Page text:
World Bulletin / News Desk
Egypt's President Mohamed Mursi appointed a new national intelligence chief and sacked the governor of the north Sinairegion on Wednesday after gunmen killed 16 border guards there, a presidency spokesman said.
He appointed Mohamed Shehata as acting head of intelligence, sending Mourad Mwafi into retirement, presidency spokesman Yasser Ali told reporters.
Ali said Mursi also asked the head of Egypt's armed forces, Field Marshal Hussein Tantawi, to name a new head of military police, and named a new head of the presidential guard.
It was unclear how far Mursi had taken the decisions in consultation with the army, which has kept a tight grip on security policy since the overthrow of Mubarak.
But he made the changes after holding a national security meeting that brought together Tantawi as well as the prime minister and interior minister.
Explaining the changes, spokesman Ali said Egypt was going through a critical phase and it was necessary to protect "the Egyptian revolution and the Egyptian will".
Mursi, an Islamist, won Egypt's first open leadership contest in June to succeed Mubarak.
Mursi called for changes at the Interior Ministry, instructing the minister, Ahmed Gamal el-Din, to improve security and naming two senior ministerial assistants.
The magnitude 7.5 quake was centered in the western state of Guerrero, north of the beach resort of Acapulco
Boko Haram has not commented on Monday's mass abduction, but many fear the kidnapped teenagers could wind up as sex slaves.
Homs has since evolved into a symbol of the destructive nature of Syria's civil war, with many of its neighbourhoods levelled by army bombardment
4,000 residents and their 30,000 animals have been transferred 20 kilometers away from the area.
Israeli police said that the move has been taken upon an intelligence tipoff about Palestinian plans to stage demonstrations following the prayers.
Foreign Minister Andriy Deshchytsia gave no details and Kiev has threatened to use force before to little effect.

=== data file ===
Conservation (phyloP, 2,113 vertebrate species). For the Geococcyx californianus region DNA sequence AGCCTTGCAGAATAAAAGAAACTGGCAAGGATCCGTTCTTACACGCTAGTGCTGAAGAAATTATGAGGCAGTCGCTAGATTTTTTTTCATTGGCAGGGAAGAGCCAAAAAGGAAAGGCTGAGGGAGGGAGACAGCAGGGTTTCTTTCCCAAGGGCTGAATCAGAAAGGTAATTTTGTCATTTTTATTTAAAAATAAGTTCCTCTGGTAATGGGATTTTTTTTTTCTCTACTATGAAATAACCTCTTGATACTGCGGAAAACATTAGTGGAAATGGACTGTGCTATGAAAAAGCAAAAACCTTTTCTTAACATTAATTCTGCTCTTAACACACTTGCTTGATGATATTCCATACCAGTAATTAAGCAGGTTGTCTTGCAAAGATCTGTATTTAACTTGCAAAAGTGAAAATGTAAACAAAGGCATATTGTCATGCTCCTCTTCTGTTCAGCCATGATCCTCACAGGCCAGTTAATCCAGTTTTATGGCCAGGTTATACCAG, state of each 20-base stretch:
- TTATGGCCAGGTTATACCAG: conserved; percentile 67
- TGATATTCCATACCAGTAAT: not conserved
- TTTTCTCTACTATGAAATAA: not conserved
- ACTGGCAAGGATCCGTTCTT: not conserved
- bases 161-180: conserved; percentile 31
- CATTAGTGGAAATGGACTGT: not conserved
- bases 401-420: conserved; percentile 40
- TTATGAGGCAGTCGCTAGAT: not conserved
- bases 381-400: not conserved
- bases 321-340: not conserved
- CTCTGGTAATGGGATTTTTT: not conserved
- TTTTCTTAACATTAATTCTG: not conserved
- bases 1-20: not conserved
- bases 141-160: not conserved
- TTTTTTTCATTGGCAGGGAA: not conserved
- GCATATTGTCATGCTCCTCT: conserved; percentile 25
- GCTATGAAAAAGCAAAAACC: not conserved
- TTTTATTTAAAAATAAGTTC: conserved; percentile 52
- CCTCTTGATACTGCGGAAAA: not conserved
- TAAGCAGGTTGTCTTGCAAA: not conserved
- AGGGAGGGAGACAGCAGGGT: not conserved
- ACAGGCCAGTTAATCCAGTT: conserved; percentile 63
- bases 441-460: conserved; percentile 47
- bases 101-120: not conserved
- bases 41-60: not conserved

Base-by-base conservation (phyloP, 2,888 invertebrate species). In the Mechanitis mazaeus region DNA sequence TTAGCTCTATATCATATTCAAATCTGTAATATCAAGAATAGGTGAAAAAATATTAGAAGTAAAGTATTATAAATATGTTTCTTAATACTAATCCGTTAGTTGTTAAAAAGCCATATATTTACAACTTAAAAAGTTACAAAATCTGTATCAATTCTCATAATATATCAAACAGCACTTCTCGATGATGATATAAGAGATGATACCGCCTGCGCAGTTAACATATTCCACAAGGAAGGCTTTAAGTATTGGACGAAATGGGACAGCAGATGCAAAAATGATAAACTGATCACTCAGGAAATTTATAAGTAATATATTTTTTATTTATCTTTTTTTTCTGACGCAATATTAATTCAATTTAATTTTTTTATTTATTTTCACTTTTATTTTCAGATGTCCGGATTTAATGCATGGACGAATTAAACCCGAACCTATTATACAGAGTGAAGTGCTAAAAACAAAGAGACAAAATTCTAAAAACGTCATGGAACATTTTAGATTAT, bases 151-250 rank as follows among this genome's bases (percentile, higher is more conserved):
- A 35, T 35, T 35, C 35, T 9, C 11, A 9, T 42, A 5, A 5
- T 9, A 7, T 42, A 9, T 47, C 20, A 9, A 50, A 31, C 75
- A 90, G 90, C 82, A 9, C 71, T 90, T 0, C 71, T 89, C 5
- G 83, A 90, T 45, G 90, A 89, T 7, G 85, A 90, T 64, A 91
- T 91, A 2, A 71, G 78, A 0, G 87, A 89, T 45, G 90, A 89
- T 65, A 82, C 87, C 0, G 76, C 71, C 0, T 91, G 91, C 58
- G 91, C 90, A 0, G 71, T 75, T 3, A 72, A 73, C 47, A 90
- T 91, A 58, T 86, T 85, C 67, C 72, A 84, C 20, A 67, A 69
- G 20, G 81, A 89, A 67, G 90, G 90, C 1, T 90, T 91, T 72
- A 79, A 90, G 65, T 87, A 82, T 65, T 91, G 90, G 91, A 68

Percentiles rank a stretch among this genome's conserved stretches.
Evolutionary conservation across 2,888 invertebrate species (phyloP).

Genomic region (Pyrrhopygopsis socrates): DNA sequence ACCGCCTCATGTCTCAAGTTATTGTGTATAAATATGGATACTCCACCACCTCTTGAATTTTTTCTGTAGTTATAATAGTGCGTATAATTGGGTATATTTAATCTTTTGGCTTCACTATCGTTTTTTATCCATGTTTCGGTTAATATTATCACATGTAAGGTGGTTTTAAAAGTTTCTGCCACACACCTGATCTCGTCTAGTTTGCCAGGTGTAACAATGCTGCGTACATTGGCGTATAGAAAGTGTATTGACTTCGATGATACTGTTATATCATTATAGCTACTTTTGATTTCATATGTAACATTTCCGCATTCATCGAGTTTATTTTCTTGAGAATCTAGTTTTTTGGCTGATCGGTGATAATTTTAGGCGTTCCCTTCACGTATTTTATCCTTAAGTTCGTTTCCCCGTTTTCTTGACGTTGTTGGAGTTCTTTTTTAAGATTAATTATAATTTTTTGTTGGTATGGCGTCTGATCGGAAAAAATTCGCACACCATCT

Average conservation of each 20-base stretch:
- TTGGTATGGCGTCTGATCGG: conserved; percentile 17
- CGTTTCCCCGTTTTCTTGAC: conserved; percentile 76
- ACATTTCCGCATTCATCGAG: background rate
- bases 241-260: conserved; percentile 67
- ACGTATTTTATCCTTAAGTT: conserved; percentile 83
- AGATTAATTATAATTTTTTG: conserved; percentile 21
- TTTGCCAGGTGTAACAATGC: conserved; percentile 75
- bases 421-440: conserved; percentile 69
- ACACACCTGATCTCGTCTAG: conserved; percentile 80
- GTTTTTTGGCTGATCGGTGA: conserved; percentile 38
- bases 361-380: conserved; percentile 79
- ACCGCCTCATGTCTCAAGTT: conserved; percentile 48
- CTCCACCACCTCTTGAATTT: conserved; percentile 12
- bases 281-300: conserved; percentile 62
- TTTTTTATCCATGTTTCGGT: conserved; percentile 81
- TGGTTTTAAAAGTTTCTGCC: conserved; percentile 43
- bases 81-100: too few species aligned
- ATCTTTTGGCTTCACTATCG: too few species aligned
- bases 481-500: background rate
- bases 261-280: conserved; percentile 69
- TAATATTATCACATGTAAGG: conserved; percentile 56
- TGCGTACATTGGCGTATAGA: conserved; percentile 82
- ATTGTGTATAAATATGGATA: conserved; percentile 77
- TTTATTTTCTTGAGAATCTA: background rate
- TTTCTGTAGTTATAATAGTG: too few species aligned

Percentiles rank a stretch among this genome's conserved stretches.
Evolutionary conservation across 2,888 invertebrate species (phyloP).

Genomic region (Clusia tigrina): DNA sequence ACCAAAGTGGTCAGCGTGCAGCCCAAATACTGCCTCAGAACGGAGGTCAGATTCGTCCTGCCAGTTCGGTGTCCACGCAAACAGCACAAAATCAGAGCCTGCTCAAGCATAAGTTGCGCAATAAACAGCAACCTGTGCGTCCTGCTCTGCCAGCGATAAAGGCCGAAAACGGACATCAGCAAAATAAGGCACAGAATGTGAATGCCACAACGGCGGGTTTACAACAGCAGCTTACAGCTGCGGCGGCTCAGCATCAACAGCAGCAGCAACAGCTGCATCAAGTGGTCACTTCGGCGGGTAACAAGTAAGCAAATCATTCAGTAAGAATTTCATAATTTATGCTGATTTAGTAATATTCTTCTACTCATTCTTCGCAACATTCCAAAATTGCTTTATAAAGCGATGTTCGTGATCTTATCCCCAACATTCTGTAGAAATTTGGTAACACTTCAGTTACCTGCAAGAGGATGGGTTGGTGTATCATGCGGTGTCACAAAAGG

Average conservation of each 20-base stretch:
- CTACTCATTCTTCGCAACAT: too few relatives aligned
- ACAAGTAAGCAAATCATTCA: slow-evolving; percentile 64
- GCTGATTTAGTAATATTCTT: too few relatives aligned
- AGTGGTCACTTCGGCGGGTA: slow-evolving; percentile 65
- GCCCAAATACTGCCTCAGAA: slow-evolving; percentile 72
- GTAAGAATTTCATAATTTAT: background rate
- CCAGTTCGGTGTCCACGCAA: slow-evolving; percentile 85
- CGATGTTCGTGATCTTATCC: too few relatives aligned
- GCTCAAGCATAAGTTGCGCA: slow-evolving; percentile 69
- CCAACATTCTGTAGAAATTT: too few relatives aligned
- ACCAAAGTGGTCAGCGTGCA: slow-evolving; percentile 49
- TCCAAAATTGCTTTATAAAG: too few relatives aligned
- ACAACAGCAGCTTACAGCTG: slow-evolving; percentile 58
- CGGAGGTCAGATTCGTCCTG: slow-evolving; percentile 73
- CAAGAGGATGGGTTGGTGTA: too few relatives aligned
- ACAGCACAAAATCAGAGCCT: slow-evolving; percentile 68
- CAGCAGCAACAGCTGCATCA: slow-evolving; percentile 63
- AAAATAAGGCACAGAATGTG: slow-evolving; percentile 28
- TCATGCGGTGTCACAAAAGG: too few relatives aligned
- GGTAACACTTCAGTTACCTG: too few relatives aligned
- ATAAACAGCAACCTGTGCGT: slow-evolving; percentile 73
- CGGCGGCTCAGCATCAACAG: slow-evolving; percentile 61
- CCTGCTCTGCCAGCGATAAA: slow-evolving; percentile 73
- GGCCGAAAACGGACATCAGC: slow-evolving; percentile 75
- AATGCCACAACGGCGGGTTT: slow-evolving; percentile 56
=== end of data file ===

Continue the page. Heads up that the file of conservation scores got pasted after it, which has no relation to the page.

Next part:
President Moncef Marzouki declared Mount Chaambi a closed military zone two days ago, suggesting the possibility of a major offensive against militant refugees there.
Thursday's attack on the U.N. base at Bor, some 120 miles north of the capital of Juba, was blamed on locals who were seeking to punish the Nuer for the loss of Bentiu.
A boat in Indonesian Good Friday procession sank in the Gonzalu Strait in the country's east; Dozens of other boats were forced to turn around and pluck victims out of water.
Presidential hopefuls need to collect written endorsements from 25,000 eligible voters to be able to run for president, according to the newly-approved constitution.
73 men, 32 women and 11 children were murdered by Croatian Defense Council (CDC) forces on that tragic day of April 16, 1993.
Under the terms of a political settlement signed in 2000, the reconciliation body is supposed to establish the truth about the conflicts afflicting Burundi since independence.
Salva Kiir, who arrived in Addis Ababa on a one-day visit on Thursday, reiterated that his government supports the construction of the Ethiopian dam.
Ten rebels and two civilians were killed in the clashes in the Diyala province.
Pro-Russian separatists occupying public buildings in eastern Ukraine reacted to an international accord to defuse the crisis by saying they would not agree to leave the sites before other major conditions were met.
None of the major parties, including Prabowo's Gerindra party, won enough votes in the April 9 parliamentary election in the world's third-largest democracy to be able to nominate a presidential candidate alone